fifth sultan of the Moroccan Marinid dynasty, took over from his brother, Abu Yahya, in October 1258 Abu Yahya brought the Marinids to the brink of controlling all of Morocco and eliminating the Almohad caliphate which had ruled over much of North Africa for the previous 150 years During the twenty eight years of his reign Abu Yusuf Yaʿqub finished the job begun by his predecessor and established Marinid predominance throughout Morocco However he was unable to reestablish Moroccan authority either in the central and eastern Maghreb or over Islamic Spain as the Almohads had done Like his brother Abu Yusuf accepted the nominal sovereignty of the Hafsids of Tunis in order to establish religious legitimacy for ruling Morocco The Hafsids claimed to be the true successors of the Almohads and to have remained faithful to the original doctrines of Almohad founder Ibn Tumart Since the Hafsids were far ...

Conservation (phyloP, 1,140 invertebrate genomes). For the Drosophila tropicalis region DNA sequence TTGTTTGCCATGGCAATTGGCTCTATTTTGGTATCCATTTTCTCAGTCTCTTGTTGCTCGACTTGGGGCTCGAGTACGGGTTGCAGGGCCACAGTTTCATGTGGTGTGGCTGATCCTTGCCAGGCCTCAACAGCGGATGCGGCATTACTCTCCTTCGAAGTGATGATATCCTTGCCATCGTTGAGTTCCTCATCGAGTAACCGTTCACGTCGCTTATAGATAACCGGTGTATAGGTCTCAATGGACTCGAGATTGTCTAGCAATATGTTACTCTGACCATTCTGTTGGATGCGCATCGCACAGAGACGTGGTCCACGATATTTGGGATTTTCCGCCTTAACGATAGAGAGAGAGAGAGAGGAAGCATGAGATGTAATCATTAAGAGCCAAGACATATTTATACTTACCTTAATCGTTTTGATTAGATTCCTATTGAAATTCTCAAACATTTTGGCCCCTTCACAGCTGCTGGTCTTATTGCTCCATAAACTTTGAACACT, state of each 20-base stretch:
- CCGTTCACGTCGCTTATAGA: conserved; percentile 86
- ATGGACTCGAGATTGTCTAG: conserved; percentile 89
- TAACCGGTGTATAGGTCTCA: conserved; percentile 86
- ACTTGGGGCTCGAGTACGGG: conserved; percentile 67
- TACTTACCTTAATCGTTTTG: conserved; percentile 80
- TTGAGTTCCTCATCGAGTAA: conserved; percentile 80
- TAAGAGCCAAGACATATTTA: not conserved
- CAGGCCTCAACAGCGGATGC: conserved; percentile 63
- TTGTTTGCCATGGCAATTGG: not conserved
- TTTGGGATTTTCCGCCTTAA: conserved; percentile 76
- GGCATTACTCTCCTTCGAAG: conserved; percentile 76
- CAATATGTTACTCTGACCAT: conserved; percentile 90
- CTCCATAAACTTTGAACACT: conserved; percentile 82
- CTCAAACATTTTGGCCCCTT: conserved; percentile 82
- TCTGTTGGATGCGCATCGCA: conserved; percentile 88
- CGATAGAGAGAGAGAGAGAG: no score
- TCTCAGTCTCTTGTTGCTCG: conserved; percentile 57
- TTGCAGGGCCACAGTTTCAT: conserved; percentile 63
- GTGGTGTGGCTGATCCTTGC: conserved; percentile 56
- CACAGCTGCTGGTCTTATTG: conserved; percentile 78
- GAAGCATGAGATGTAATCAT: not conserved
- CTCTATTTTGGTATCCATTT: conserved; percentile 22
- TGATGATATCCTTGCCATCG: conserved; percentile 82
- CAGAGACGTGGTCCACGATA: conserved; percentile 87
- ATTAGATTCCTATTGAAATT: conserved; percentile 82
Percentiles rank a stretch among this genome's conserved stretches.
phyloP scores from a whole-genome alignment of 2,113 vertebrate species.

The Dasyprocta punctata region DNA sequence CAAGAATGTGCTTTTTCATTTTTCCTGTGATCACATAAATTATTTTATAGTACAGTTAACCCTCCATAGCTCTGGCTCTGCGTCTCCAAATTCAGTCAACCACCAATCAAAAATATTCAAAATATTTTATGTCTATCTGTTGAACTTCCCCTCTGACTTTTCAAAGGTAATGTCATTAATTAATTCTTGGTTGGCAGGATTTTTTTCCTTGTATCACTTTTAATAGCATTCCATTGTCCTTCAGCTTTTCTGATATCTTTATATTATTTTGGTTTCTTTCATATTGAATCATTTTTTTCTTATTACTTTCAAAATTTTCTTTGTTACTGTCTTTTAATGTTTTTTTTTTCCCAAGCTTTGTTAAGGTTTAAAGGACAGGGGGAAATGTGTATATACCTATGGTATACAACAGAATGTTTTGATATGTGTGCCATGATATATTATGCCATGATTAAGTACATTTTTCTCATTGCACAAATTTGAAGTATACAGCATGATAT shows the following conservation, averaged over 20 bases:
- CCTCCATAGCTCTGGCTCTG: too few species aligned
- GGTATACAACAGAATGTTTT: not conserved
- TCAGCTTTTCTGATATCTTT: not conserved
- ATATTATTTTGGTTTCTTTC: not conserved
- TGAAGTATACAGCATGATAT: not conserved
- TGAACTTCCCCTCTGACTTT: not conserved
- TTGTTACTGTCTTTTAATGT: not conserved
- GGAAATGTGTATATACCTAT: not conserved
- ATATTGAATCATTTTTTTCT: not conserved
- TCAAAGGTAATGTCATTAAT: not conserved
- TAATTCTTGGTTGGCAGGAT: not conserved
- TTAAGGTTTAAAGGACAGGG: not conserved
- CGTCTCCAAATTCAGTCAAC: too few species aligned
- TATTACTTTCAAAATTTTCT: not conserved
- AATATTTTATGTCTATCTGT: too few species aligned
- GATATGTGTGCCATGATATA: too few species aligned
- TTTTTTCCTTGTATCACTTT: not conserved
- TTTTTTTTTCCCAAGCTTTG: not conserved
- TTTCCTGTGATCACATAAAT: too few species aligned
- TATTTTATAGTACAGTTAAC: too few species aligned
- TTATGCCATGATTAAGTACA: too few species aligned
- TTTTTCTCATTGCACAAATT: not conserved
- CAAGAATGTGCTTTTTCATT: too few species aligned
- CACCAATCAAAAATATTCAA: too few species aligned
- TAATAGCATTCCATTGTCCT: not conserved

Article

tenth sultan of the Moroccan Marinid dynasty, came to power in the aftermath of the long and largely peaceful reign of his father, Abu Saʿid Uthman (r. 1310–1331). The greatest builder of the Marinids, Abu al-Hasan constructed mosques in Fez and Tlemcen, as well as madrasas in numerous Moroccan cities and a hospital in Fez. The accomplishments of his reign are chronicled in a history written by his secretary, Ibn Marzuq, making Abu al-Hasan the best known of the Marinid sultans.

With Marinid power firmly established in Morocco Abu al Hasan sought to expand the dynasty s influence first in southern Spain and then throughout the Maghreb His attempt to reconstitute the former Almohad Empire though seemingly successful at first proved to be disastrous in the long run Abu al Hasan s reign ended with his eastern possessions in rebellion and his son Abu ʿInan usurping his power in ...

Article

Allen J. Fromherz